The 90-year-old technology of using rubber
gloves for shock and leather gloves for protection of the rubber soon
could be turned on its head by innovation.
For years, we have
heard the question, "What about gloves in arc flash?” The reason this question
wasn’t answered sooner is complicated, but the standard is now available. ASTM
F2675-13, Test Method For Determining Arc Ratings of Hand Protective
Products Developed and Used for Electrical Arc Flash Protection, is an ASTM
International standard with an approval date of June 1, 2013, that was expected
to be published by ASTM International within the month of July. Testing is
progressing already, with more than 25 types of gloves tested in the past few
years, now having a specific standard to target.
Gloves meeting this standard may not be designed for
shock. Only ASTM D120-compliant gloves are currently approved for use for
protection from shock, but some ASTM D120 gloves, all of which are made of
rubber, have been tested by this method and could begin to be labeled as such
in the near future for the information of the end user. The method, however,
really was designed for protection from arc flash only, thus the title.
ASTM D120 gloves
on the market today are made only of
rubber and are primarily for shock protection, though historically, they have
been covered with an ASTM F696 leather protector glove and provide excellent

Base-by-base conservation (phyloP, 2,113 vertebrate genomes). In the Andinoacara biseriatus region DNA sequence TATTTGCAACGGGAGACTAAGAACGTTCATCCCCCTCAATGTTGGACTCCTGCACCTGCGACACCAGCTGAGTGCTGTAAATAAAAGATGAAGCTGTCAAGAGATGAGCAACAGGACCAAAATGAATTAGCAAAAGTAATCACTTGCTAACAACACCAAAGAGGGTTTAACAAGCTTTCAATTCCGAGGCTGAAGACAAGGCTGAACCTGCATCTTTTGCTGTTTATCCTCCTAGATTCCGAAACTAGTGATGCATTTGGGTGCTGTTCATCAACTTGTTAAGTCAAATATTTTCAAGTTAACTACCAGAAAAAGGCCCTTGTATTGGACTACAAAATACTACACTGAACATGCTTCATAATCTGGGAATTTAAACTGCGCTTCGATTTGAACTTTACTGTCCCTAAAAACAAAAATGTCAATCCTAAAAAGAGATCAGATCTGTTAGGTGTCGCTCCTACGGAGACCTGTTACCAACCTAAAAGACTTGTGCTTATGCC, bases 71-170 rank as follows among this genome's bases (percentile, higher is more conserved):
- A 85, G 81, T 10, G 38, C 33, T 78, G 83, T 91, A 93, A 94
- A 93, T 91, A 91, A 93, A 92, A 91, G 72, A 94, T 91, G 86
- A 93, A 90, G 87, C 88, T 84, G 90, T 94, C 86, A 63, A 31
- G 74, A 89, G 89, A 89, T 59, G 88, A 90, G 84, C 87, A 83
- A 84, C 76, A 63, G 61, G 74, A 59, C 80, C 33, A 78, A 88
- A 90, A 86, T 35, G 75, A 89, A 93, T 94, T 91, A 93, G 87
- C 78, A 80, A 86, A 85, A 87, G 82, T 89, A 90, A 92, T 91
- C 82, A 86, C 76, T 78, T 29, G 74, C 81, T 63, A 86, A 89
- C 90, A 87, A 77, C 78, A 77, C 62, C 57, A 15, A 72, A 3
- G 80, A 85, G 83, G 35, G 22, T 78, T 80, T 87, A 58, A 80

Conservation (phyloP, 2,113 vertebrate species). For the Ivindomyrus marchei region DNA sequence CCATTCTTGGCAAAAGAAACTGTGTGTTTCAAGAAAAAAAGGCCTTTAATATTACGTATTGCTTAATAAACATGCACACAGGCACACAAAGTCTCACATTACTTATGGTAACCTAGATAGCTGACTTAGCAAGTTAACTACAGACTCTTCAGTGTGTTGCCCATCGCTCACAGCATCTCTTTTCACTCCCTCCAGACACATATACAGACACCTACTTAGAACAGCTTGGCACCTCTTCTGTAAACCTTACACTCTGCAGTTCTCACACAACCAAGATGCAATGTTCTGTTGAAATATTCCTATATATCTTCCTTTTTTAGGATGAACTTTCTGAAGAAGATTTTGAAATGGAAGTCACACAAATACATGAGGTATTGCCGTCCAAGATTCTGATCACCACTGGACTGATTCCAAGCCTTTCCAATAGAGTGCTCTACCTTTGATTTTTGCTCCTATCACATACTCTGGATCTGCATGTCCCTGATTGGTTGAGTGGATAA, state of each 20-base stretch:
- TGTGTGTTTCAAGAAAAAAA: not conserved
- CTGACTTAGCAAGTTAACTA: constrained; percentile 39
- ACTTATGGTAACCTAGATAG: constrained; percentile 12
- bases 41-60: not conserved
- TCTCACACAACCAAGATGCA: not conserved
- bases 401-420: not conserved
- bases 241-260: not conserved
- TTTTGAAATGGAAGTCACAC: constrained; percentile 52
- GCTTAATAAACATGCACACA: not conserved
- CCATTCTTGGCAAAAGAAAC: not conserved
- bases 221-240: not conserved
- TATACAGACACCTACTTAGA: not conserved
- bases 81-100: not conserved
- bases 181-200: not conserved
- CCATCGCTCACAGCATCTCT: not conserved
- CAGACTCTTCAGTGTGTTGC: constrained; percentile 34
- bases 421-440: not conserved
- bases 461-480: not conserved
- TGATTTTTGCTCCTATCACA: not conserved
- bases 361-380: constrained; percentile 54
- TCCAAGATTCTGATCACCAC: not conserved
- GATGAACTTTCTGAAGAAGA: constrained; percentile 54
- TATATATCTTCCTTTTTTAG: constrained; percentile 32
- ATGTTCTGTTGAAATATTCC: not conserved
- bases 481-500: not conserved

arc-flash protection. The rubber gloves, however, can ignite in arc flash, so a
small contingent of the ASTM F18 committee wanted them excluded from the required
testing to avoid a possible legal requirement that could not be met. However,
rubber gloves that have been tested have shown a strong performance in this arc
test method, and certain additives could make them even more flame-resistant in
the future. Research is ongoing, but some suppliers plan to label their D120
gloves with F2675 arc ratings and ignition values. Check to see if your
supplier has data. Different colors will have different results; and the results,
to date, have varied between suppliers even with the same colors because the
colors are formulated with different additives to achieve the color.
Photo 2. Rubber gloves with leather protectors are quite protective from arc flashes. New technologies might make them more flexible and offer a better grip.
Photo 3. A new leather protector has patented "grip strips” developed by a Canadian lineman. It also has a 40 cal/cm² arc rating
Advantages for End Users and Manufacturers
So if this standard is for arc-flash gloves
that might not meet ASTM D120 for shock, what good are they? The gloves are
useful for arc flash as work gloves. If your hazard assessment for an
electrical task includes a shock hazard, ASTM D120 gloves are still your only
option, with or without a leather protector (see OSHA, NFPA 70E, and ASTM F496
requirements for protector gloves).
Uses for arc flash gloves include the following:
1. "Heavy duty leather gloves” for arc-flash
protection (NFPA 70E-2012, Standard for Electrical Safety in the Workplace,
required these for several jobs without shock hazards). But because there was
no arc flash test method for gloves, the committee had to make the gloves of a
certain thickness. Now, the gloves could be made thinner and still meet minimum
protection for the hazard.
2. To replace "heavy duty leather work gloves” when
they are inadequate for other multiple threats. Non-leather gloves are being
worn in more workplaces today. Non-leather specialty gloves that grip when wet
or oily can be engineered to make the gloves more task-specific and
ergonomically designed. Now, these gloves also can be arc-rated so that a